A petition calling for the Government not to exempt the Manapouri Power Scheme from the national standards set out in the National Policy Statement for Freshwater Management (NPS-FM) has been signed by more than 515 people.
The Waiau Rivercare Group launched the petition on Friday. The reasoning behind it listed on Parliament's website was that exception from the policy would remove the community's voice for the Waiau River for the next 50 years.
In the summary of the policy, it states the new NPS-FM would allow regional councils to "maintain freshwater quality below national bottom lines where it is necessary to secure the benefits of New Zealand's five largest hydropower schemes". One of the five was the Manapouri Power Scheme.
Waiau Rivercare Group co-chairman Paul Marshall said when construction of the Manapouri Power Station was completed, the Mararoa Weir was built in 1972 to allow additional water to be stored in the lake. This altered the volume of water flowing down the Waiau River.
Pre-control, river flow was 450cumecs to 500cumecs. Marshall said it now sat at 12cumecs to 16cumecs.
"The power scheme utilises a diversion of about 95 per cent of the pre-control flow ... science from 1993 suggested a minimum flow should be around 35cumecs to optimise the amount of fish habitat."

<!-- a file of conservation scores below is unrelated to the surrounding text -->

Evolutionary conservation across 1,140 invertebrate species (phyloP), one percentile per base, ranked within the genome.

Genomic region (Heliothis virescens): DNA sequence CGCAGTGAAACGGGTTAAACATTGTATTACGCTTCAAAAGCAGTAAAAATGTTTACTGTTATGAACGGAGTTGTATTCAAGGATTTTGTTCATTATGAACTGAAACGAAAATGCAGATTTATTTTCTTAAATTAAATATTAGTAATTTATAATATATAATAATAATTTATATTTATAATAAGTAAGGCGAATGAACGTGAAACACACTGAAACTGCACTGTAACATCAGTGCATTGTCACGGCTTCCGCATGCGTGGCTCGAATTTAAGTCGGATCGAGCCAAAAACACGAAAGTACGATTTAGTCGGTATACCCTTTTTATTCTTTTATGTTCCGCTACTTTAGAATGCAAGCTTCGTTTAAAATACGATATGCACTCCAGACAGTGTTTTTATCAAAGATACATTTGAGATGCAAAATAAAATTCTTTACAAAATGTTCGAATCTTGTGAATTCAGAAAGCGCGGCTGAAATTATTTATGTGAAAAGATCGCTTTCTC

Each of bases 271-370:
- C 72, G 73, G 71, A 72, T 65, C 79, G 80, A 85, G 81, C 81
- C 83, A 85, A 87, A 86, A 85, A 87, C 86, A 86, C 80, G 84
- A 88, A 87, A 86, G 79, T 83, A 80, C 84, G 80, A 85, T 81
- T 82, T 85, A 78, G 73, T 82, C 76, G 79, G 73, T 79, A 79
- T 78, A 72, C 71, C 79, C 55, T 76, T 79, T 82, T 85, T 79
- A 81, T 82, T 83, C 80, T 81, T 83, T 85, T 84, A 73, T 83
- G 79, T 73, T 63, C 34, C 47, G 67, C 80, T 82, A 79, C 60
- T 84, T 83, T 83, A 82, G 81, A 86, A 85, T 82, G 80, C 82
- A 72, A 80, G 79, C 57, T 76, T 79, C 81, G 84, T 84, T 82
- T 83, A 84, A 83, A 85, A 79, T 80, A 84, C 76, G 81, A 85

Through the consultation phase they advocated for a "sweet spot" of 35cumecs, which would increase river health.
The low river flow meant at times it was unsafe for swimming due to the presence of algal blooms such as cyanobacteria. The action for healthy waterways package new rules and regulations was set to stop the degradation of water quality and improve it within five years, as well as reverse past damage.
When the changes to the proposal were announced last month post-consultation, Environment Minister David Parker said, "New Zealanders want to go down to their local swimming spot in summer and be able to put their head under without getting crook".
Marshall said two years ago no swimmers could enjoy the popular spots due to cyanobacteria.
The petition closes on June 28.